Adeno-associated virus (AAV) has been widely used by scientists to deliver exogenous genetic material into cultured cells or live animal models. AAV can infect both dividing and non-dividing cells. Multiple AAV serotypes (AAV-1, AAV-2, AAV-3, AAV-4, AAV-5, AAV-6, AAV-8, AAV-9, AAV-DJ/8 and AAV-DJ) enable AAVs to efficiently infect with broad specificity.
In general, recombinant AAVs are engineered to be persisting in an extrachromosomal state, which could reduce the risk of mutation. Due to this feature, AAV DNA is lost through cell division but can be stable in non-dividing cells.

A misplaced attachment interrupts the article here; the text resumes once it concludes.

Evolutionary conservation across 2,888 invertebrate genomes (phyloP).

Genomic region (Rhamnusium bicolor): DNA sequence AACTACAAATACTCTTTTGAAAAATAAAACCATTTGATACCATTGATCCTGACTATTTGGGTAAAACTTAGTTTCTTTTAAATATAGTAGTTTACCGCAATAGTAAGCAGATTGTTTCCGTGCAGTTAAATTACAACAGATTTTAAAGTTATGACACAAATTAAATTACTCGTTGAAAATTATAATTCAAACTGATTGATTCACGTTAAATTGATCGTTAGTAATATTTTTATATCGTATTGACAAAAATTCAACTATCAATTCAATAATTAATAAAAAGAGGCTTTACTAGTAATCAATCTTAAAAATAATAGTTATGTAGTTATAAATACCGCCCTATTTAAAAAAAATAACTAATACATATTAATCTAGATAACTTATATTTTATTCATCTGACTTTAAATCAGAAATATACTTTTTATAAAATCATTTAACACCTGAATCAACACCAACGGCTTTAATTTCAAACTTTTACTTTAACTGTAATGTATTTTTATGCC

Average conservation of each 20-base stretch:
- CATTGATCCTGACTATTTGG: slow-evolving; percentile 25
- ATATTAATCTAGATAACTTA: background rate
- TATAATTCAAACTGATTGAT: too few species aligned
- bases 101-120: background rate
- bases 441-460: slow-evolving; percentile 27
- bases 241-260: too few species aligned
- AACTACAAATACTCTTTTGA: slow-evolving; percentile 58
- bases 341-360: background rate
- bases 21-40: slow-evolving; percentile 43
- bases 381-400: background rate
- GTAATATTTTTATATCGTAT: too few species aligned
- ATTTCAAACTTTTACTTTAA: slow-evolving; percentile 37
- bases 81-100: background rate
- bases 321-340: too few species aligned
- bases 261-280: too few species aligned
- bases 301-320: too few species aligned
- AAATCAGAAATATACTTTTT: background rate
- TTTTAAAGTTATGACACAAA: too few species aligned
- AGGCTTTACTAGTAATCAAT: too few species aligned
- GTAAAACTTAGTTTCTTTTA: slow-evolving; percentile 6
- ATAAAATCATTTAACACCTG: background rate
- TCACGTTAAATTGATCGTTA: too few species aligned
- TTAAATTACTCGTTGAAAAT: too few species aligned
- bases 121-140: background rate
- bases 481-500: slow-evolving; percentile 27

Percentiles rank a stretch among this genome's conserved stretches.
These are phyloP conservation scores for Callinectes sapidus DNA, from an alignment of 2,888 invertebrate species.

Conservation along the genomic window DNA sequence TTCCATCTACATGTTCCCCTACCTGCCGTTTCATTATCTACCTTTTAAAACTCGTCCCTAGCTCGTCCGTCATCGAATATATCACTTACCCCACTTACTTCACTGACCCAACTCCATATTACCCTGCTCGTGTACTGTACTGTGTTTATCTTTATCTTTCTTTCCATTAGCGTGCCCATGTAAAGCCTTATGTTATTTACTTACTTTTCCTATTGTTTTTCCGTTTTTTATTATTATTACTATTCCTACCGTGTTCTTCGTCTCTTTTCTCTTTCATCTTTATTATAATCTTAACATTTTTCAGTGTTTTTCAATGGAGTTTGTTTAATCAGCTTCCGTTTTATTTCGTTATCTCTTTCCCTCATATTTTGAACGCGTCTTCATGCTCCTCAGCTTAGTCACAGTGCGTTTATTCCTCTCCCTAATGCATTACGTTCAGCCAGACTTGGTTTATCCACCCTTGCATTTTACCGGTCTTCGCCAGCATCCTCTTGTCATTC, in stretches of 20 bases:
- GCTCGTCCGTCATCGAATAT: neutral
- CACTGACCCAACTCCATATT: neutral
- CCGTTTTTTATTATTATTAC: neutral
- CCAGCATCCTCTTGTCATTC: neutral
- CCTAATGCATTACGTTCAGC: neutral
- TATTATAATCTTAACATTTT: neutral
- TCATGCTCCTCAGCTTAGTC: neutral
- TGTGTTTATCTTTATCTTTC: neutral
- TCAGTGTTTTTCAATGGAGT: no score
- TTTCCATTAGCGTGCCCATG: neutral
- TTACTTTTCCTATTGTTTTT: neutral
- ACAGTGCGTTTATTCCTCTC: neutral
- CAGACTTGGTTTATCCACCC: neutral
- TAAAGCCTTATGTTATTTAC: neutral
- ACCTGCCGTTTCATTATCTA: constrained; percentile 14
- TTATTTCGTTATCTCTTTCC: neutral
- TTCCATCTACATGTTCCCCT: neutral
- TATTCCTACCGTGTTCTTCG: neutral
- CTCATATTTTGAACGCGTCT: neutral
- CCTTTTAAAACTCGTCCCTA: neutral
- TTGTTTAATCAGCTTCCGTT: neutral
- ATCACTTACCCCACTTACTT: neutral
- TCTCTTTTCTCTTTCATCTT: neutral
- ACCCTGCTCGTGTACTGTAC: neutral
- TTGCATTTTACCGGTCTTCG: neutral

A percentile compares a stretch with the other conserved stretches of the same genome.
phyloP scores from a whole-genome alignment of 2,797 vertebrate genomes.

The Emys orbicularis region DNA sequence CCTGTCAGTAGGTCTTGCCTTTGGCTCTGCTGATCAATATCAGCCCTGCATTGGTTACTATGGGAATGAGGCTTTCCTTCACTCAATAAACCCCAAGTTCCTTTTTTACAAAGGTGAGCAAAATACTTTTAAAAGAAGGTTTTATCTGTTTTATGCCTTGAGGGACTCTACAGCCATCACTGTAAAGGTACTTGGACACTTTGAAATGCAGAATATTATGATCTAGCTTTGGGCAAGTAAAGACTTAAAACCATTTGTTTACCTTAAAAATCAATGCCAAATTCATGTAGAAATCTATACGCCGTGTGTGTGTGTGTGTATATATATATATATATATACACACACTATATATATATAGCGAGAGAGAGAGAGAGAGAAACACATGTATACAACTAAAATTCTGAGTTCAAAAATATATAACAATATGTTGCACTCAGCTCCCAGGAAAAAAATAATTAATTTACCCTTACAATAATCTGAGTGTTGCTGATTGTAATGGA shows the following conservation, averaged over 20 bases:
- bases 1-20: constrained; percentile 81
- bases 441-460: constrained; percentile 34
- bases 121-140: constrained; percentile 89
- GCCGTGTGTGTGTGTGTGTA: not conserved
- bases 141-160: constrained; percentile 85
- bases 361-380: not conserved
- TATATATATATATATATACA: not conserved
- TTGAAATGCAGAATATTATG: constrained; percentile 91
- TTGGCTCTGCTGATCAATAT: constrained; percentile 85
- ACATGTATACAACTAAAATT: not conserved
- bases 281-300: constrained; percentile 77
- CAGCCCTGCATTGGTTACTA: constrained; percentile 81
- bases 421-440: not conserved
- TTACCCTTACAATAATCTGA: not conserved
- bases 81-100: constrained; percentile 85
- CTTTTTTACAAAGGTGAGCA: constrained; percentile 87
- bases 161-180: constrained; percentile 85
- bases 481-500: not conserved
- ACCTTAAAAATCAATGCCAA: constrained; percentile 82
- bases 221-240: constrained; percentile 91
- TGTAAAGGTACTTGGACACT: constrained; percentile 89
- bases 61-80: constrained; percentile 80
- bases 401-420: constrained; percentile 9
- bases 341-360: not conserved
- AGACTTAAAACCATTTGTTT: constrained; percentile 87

So far, there are two types of AAV systems: Conventional Single-Stranded Adeno-Associated Virus (ssAAV) and Self-Complementary Adeno-Associated Virus (scAAV).
Table1. Comparison of ssAAV and scAAV
|Genome DNA||Single-Stranded DNA||Double-Stranded DNA (Intra-Sequence Complementary)|
|State Within Cell||Episome||Episome|
|Packaging Limit||<4.7 kb||<2.4 kb|
|AAV Serotype||AAV-1, AAV-2, AAV-3, AAV-4, AAV-5, AAV-6, AAV-8, AAV-9, AAV-DJ/8 and AAV-DJ||AAV-1, AAV-2, AAV-3, AAV-4, AAV-5, AAV-6, AAV-8, AAV-9, AAV-DJ/8 and AAV-DJ|